When you have children, you may feel overwhelmed with all the things you need to watch for. However, one important thing you should monitor is your children’s iron levels. Some conditions may require dietary changes or organic infant probiotics. This is what you should know about iron deficiencies in your children.
Why Is Iron Important?
Iron helps children breathe and moves oxygen throughout their bodies efficiently through the hemoglobin in red blood cells. Also, the muscles in their bodies need iron to store and use this oxygen properly.
How Much Iron Do My Children Need?
Children who are under six months of age need approximately .27 mg of iron every day. Those who are six months to one year should have 11 mg. Toddlers up to age three need seven mg, while those from four to eight years of age need 10 mg. Children aged 9 to 13 need eight mg, while those from 14 to 18 need 11 and 15 mg, for males and females, respectively. Males need 8 mg for the remainder of their lives, while females from 19 to 50 need 18 mg and those 51 or older need 8 mg.
What Is an Iron Deficiency and How To Detect It?
Iron deficiency reduces the number of red blood cells in the body. Signs of an iron deficiency include cold hands and feet; pale skin, poor appetite, frequent infections and rapid breathing. Children may also experience behavioral problems and become moody if their iron is low.
They may feel tired all the time and get tired quickly when they are active. Children may feel dizzy and have fast heartbeats as well. Finally, they may desire non-food items, such as ice, dirt or paint.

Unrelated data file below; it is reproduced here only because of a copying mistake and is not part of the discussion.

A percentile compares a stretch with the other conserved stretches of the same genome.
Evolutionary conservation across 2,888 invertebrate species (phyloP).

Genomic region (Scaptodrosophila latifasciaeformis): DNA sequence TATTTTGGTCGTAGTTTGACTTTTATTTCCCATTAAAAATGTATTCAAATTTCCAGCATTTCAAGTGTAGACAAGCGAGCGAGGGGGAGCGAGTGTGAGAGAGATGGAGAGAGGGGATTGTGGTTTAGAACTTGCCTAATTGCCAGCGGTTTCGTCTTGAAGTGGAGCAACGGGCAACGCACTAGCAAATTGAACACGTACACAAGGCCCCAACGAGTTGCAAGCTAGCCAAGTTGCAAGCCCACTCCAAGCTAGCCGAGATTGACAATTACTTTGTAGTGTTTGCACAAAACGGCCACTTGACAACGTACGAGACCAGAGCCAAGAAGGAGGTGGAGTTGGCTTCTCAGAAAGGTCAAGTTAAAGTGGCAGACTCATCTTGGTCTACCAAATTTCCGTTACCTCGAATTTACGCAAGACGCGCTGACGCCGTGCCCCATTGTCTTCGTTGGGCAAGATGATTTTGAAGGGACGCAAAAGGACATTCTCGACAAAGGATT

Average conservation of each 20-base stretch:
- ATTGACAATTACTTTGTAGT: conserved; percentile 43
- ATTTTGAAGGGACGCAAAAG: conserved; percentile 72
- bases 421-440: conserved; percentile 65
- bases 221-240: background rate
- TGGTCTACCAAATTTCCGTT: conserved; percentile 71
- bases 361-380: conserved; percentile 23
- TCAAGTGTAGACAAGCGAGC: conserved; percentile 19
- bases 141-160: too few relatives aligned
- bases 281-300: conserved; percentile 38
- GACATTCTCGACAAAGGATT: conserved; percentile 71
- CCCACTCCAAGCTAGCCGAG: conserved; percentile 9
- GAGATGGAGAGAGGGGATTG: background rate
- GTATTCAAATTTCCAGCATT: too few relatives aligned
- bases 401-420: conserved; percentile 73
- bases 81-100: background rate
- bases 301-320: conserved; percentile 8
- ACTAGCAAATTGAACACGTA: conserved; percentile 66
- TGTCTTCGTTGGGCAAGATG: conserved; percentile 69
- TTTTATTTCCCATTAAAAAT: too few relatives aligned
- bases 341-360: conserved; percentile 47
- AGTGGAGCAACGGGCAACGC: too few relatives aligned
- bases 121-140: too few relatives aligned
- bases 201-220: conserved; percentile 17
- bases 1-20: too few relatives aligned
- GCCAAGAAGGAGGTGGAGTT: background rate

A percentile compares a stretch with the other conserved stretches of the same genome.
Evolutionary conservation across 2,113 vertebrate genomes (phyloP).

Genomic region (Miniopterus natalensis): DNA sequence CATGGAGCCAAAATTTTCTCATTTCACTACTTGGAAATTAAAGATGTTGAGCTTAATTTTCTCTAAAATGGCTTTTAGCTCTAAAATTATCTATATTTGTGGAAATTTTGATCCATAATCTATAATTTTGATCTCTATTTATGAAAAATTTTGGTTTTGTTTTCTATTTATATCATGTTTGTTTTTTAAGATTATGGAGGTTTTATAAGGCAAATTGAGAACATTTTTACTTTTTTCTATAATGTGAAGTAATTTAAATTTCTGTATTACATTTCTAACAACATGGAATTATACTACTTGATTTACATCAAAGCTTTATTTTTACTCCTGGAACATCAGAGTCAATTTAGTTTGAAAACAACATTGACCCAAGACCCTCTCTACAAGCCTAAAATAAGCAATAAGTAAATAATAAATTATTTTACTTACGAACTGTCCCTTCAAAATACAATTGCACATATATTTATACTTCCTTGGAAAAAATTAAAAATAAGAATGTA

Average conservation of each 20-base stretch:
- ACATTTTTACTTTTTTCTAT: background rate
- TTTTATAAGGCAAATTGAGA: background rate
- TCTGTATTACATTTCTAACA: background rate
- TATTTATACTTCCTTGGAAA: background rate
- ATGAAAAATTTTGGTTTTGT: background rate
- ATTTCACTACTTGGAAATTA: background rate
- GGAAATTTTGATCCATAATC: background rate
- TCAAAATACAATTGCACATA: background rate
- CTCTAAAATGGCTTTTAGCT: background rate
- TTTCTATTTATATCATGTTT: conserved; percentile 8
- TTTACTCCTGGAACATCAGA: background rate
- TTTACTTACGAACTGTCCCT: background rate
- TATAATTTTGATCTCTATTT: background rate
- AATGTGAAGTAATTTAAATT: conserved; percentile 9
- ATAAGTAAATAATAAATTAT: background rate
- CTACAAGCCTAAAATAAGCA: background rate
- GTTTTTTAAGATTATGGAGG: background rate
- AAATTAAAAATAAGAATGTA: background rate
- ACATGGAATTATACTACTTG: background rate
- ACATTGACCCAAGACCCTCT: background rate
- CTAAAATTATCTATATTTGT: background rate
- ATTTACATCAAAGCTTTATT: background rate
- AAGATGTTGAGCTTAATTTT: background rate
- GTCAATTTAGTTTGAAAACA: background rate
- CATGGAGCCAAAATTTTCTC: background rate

What Can an Iron Deficiency Cause?
Children with iron deficiencies may experience headaches, fatigue and weakness. Your child may feel chest pain or shortness of breath. Chronic conditions may be exacerbated by iron deficiencies. Children could experience delays in their development and develop heart problems. They can have trouble learning, concentrating and remaining alert.
What To Do if Your Child Has an Iron Deficiency
If you suspect that your children have iron deficiencies, get them checked by a physician. Also, choose natural, iron-rich foods, such as beans, eggs, red meat, iron-fortified bread and cereals, green vegetables and dried fruits. Include foods that are high in vitamin C, such as tomatoes, oranges and strawberries. Choose formulas that are fortified with iron for infants and babies. You can also supplement their iron with products like immune booster for toddlers, but consult your physician before adding these to your child’s routine.
What Are the Causes of Iron Deficiencies
Iron deficiencies have several causes. Loss of blood from surgeries or injuries, GI tract bleeding from inflammatory bowel disease, cancer, celiac disease, ulcerative colitis, ulcers, Chron’s disease or other GI tract disorders; urinary tract bleeding; and use of NSAIDS or aspirin can all cause deficiencies. Some children have genetic disorders that prevent them from absorbing iron properly. Kidney disease and inflammatory diseases as well as recent surgeries in the abdomen can impact iron absorption.
Consult your pediatrician if you are concerned about pre and probiotics, and ask about iron deficiency prevention.